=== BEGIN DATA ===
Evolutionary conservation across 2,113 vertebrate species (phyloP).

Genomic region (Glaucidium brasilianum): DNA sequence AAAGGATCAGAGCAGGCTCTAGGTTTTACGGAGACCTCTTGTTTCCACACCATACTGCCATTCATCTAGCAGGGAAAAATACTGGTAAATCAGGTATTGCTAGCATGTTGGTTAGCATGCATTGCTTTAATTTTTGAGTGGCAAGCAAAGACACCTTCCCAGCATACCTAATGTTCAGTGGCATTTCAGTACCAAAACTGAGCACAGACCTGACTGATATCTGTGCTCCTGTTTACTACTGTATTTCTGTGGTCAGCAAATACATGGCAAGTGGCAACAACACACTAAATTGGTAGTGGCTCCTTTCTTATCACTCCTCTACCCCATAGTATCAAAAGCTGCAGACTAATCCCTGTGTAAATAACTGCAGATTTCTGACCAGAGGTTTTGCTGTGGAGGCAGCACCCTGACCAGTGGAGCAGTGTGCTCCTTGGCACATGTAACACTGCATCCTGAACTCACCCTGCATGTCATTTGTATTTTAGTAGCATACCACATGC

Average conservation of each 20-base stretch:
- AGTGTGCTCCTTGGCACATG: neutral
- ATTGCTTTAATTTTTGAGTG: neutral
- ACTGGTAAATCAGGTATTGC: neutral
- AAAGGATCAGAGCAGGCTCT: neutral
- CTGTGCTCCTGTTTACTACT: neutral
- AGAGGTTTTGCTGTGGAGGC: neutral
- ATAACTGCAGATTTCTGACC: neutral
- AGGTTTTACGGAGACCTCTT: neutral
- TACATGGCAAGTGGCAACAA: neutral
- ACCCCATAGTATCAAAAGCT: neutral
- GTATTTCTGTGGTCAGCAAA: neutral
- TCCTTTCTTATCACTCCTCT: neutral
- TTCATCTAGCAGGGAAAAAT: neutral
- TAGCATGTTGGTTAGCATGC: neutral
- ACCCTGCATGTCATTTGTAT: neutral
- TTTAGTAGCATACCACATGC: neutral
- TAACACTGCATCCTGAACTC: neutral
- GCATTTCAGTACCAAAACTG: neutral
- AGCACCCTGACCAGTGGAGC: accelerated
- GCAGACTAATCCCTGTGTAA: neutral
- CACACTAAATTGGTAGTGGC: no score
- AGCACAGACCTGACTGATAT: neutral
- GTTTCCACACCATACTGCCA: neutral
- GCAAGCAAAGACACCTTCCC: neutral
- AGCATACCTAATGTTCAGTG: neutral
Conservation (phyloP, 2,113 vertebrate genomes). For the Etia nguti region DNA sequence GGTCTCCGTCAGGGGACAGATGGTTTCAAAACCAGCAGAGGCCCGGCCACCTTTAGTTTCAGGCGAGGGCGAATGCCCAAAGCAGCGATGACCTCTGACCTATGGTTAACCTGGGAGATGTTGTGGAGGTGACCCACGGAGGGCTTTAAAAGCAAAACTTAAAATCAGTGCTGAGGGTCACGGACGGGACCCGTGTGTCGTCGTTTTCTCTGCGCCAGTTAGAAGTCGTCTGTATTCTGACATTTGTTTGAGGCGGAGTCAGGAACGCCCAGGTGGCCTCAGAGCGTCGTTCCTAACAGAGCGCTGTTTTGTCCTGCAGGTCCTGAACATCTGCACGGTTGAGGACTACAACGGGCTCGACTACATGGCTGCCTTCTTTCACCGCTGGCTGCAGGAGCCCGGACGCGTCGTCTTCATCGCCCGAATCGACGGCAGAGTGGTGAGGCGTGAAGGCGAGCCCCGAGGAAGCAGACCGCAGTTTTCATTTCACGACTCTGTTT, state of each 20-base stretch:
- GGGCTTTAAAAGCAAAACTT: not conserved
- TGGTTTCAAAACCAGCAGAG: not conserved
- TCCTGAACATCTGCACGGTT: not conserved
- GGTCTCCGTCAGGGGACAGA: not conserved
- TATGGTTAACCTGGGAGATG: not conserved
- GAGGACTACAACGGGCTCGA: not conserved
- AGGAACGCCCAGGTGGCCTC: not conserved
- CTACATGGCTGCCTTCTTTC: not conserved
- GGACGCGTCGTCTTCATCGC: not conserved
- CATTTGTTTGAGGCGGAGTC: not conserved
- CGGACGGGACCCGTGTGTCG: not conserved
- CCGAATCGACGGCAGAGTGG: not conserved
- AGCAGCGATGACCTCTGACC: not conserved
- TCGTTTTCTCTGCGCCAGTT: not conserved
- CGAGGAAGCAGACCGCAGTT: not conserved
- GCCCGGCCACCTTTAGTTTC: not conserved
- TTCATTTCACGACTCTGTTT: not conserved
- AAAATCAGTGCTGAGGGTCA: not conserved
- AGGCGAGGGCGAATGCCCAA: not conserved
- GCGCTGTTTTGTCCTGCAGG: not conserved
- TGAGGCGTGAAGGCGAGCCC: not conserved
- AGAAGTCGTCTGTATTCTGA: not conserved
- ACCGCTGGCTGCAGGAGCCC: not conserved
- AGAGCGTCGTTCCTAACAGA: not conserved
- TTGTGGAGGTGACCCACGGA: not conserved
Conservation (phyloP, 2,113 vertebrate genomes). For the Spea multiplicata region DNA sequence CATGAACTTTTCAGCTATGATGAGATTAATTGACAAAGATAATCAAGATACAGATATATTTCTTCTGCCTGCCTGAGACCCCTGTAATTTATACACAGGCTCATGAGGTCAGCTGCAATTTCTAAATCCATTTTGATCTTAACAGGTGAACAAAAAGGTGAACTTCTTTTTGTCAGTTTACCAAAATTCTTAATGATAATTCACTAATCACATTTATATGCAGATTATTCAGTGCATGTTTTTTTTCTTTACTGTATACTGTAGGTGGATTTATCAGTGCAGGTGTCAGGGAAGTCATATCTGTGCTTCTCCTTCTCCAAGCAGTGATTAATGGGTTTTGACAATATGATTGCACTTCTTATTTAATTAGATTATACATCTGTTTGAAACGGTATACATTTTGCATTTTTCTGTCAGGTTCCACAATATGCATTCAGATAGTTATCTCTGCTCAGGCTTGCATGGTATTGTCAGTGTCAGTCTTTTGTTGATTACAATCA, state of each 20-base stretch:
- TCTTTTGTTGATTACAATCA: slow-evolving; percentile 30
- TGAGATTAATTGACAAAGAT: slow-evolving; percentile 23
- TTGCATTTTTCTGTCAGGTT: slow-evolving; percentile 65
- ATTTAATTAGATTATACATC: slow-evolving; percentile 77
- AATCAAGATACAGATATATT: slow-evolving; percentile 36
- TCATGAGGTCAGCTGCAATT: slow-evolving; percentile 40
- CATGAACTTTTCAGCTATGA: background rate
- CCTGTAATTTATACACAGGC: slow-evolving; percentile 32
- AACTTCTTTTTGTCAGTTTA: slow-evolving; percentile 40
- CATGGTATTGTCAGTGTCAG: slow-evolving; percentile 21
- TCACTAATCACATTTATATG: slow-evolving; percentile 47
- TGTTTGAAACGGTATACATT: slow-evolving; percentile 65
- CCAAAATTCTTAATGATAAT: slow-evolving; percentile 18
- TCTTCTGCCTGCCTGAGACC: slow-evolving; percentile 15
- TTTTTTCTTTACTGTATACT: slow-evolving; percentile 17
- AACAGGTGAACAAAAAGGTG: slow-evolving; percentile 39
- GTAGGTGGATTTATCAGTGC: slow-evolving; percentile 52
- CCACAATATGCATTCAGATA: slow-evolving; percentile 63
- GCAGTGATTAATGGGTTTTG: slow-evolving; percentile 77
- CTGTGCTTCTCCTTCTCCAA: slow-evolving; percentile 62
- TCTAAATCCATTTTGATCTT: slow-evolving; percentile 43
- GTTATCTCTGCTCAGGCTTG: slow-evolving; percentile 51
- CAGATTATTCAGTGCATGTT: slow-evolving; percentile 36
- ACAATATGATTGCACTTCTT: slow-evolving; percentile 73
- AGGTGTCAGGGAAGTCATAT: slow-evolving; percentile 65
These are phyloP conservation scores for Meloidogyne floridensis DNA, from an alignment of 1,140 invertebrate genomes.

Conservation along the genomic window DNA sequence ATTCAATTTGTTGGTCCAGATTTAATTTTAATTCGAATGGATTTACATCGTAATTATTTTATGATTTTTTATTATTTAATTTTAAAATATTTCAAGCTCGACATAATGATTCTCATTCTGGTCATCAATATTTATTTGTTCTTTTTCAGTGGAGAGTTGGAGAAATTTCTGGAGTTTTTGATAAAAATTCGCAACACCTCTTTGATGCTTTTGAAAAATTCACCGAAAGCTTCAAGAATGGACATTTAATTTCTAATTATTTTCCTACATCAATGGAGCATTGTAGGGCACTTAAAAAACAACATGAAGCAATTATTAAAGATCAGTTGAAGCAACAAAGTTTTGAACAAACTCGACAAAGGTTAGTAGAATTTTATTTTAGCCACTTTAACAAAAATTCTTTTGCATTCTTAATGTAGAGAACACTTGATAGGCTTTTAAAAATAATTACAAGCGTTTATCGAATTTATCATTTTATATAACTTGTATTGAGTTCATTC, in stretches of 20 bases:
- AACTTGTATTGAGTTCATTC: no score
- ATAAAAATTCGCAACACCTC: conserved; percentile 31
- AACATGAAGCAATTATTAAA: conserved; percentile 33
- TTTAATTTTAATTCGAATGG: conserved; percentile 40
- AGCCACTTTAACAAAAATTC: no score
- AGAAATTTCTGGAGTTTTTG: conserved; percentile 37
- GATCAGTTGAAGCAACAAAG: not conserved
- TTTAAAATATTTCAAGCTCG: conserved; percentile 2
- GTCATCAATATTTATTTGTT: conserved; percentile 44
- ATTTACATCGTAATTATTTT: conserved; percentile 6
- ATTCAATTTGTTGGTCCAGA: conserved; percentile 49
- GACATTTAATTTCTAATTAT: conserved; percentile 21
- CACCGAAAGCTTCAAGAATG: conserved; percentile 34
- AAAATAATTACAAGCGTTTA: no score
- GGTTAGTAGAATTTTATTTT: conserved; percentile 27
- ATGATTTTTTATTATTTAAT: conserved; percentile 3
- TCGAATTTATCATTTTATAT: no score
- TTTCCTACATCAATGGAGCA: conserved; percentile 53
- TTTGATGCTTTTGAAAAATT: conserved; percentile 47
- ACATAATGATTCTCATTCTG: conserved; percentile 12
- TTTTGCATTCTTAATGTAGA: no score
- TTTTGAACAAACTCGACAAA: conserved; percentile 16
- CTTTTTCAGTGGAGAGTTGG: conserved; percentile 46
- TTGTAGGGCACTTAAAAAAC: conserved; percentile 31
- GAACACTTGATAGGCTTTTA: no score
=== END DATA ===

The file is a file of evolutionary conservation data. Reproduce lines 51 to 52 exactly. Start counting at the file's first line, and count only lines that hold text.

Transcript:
- AGAAGTCGTCTGTATTCTGA: not conserved
- ACCGCTGGCTGCAGGAGCCC: not conserved